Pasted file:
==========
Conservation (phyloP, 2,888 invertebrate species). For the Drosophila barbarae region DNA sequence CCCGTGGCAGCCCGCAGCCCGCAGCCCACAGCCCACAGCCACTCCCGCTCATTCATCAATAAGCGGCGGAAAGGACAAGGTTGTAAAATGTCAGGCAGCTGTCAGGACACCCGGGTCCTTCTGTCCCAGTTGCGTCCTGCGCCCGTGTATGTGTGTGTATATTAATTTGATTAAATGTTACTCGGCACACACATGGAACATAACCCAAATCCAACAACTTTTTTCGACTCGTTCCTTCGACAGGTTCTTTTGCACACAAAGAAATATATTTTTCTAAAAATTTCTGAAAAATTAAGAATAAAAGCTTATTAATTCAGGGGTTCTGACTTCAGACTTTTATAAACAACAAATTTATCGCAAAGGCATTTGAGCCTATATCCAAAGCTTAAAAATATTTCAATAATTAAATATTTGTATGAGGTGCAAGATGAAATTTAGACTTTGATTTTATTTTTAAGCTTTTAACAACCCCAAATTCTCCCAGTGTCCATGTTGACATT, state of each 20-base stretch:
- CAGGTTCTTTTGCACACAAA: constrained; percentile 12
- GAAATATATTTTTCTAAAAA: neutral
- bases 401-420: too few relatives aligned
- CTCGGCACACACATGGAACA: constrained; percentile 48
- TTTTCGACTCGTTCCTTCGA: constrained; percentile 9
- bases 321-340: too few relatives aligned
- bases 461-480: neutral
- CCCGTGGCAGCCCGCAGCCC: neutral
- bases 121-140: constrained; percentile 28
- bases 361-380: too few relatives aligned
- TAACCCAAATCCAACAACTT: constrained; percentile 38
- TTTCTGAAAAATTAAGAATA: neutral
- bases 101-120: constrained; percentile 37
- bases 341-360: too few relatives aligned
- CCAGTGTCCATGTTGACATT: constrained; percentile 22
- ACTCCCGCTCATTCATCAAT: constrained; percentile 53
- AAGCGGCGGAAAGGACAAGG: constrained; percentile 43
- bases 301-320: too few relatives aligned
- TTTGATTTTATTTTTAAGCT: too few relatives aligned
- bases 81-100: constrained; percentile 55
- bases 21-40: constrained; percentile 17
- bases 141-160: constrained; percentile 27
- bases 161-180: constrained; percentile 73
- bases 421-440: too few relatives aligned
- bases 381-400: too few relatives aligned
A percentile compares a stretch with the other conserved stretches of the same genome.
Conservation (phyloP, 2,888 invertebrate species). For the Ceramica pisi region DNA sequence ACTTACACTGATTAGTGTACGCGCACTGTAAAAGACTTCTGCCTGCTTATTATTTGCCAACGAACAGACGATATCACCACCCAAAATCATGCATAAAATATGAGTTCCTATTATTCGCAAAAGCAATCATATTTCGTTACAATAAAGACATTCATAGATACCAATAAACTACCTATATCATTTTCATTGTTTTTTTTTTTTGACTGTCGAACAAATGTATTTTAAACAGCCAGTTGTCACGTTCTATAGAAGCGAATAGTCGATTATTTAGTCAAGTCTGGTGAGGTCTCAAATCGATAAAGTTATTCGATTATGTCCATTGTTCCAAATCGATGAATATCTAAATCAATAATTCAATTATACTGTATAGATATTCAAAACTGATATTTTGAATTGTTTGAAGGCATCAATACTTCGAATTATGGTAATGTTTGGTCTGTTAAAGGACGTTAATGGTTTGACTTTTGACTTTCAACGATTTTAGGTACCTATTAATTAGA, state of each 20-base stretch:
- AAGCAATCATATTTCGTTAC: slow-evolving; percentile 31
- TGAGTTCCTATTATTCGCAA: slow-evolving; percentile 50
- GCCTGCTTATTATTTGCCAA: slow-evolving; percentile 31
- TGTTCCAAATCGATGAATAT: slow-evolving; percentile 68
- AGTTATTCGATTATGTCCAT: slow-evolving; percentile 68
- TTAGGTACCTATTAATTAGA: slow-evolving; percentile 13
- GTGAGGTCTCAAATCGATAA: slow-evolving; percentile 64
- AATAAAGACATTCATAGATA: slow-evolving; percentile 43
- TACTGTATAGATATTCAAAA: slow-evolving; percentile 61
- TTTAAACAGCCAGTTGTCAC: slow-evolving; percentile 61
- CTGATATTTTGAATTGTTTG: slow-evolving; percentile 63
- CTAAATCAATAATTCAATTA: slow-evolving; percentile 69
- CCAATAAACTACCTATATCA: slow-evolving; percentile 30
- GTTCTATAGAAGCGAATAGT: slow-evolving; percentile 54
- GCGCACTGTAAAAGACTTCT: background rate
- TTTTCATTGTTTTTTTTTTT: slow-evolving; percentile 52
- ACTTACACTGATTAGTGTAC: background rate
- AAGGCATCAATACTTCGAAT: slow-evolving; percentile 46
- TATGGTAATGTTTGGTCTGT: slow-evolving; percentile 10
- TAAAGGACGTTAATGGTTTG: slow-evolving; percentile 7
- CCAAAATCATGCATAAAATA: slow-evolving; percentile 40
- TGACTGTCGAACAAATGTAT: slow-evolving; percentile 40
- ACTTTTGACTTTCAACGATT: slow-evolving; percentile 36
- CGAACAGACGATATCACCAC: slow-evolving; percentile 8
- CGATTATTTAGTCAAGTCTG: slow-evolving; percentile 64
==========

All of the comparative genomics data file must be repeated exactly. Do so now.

Conservation (phyloP, 2,888 invertebrate species). For the Drosophila barbarae region DNA sequence CCCGTGGCAGCCCGCAGCCCGCAGCCCACAGCCCACAGCCACTCCCGCTCATTCATCAATAAGCGGCGGAAAGGACAAGGTTGTAAAATGTCAGGCAGCTGTCAGGACACCCGGGTCCTTCTGTCCCAGTTGCGTCCTGCGCCCGTGTATGTGTGTGTATATTAATTTGATTAAATGTTACTCGGCACACACATGGAACATAACCCAAATCCAACAACTTTTTTCGACTCGTTCCTTCGACAGGTTCTTTTGCACACAAAGAAATATATTTTTCTAAAAATTTCTGAAAAATTAAGAATAAAAGCTTATTAATTCAGGGGTTCTGACTTCAGACTTTTATAAACAACAAATTTATCGCAAAGGCATTTGAGCCTATATCCAAAGCTTAAAAATATTTCAATAATTAAATATTTGTATGAGGTGCAAGATGAAATTTAGACTTTGATTTTATTTTTAAGCTTTTAACAACCCCAAATTCTCCCAGTGTCCATGTTGACATT, state of each 20-base stretch:
- CAGGTTCTTTTGCACACAAA: constrained; percentile 12
- GAAATATATTTTTCTAAAAA: neutral
- bases 401-420: too few relatives aligned
- CTCGGCACACACATGGAACA: constrained; percentile 48
- TTTTCGACTCGTTCCTTCGA: constrained; percentile 9
- bases 321-340: too few relatives aligned
- bases 461-480: neutral
- CCCGTGGCAGCCCGCAGCCC: neutral
- bases 121-140: constrained; percentile 28
- bases 361-380: too few relatives aligned
- TAACCCAAATCCAACAACTT: constrained; percentile 38
- TTTCTGAAAAATTAAGAATA: neutral
- bases 101-120: constrained; percentile 37
- bases 341-360: too few relatives aligned
- CCAGTGTCCATGTTGACATT: constrained; percentile 22
- ACTCCCGCTCATTCATCAAT: constrained; percentile 53
- AAGCGGCGGAAAGGACAAGG: constrained; percentile 43
- bases 301-320: too few relatives aligned
- TTTGATTTTATTTTTAAGCT: too few relatives aligned
- bases 81-100: constrained; percentile 55
- bases 21-40: constrained; percentile 17
- bases 141-160: constrained; percentile 27
- bases 161-180: constrained; percentile 73
- bases 421-440: too few relatives aligned
- bases 381-400: too few relatives aligned
A percentile compares a stretch with the other conserved stretches of the same genome.
Conservation (phyloP, 2,888 invertebrate species). For the Ceramica pisi region DNA sequence ACTTACACTGATTAGTGTACGCGCACTGTAAAAGACTTCTGCCTGCTTATTATTTGCCAACGAACAGACGATATCACCACCCAAAATCATGCATAAAATATGAGTTCCTATTATTCGCAAAAGCAATCATATTTCGTTACAATAAAGACATTCATAGATACCAATAAACTACCTATATCATTTTCATTGTTTTTTTTTTTTGACTGTCGAACAAATGTATTTTAAACAGCCAGTTGTCACGTTCTATAGAAGCGAATAGTCGATTATTTAGTCAAGTCTGGTGAGGTCTCAAATCGATAAAGTTATTCGATTATGTCCATTGTTCCAAATCGATGAATATCTAAATCAATAATTCAATTATACTGTATAGATATTCAAAACTGATATTTTGAATTGTTTGAAGGCATCAATACTTCGAATTATGGTAATGTTTGGTCTGTTAAAGGACGTTAATGGTTTGACTTTTGACTTTCAACGATTTTAGGTACCTATTAATTAGA, state of each 20-base stretch:
- AAGCAATCATATTTCGTTAC: slow-evolving; percentile 31
- TGAGTTCCTATTATTCGCAA: slow-evolving; percentile 50
- GCCTGCTTATTATTTGCCAA: slow-evolving; percentile 31
- TGTTCCAAATCGATGAATAT: slow-evolving; percentile 68
- AGTTATTCGATTATGTCCAT: slow-evolving; percentile 68
- TTAGGTACCTATTAATTAGA: slow-evolving; percentile 13
- GTGAGGTCTCAAATCGATAA: slow-evolving; percentile 64
- AATAAAGACATTCATAGATA: slow-evolving; percentile 43
- TACTGTATAGATATTCAAAA: slow-evolving; percentile 61
- TTTAAACAGCCAGTTGTCAC: slow-evolving; percentile 61
- CTGATATTTTGAATTGTTTG: slow-evolving; percentile 63
- CTAAATCAATAATTCAATTA: slow-evolving; percentile 69
- CCAATAAACTACCTATATCA: slow-evolving; percentile 30
- GTTCTATAGAAGCGAATAGT: slow-evolving; percentile 54
- GCGCACTGTAAAAGACTTCT: background rate
- TTTTCATTGTTTTTTTTTTT: slow-evolving; percentile 52
- ACTTACACTGATTAGTGTAC: background rate
- AAGGCATCAATACTTCGAAT: slow-evolving; percentile 46
- TATGGTAATGTTTGGTCTGT: slow-evolving; percentile 10
- TAAAGGACGTTAATGGTTTG: slow-evolving; percentile 7
- CCAAAATCATGCATAAAATA: slow-evolving; percentile 40
- TGACTGTCGAACAAATGTAT: slow-evolving; percentile 40
- ACTTTTGACTTTCAACGATT: slow-evolving; percentile 36
- CGAACAGACGATATCACCAC: slow-evolving; percentile 8
- CGATTATTTAGTCAAGTCTG: slow-evolving; percentile 64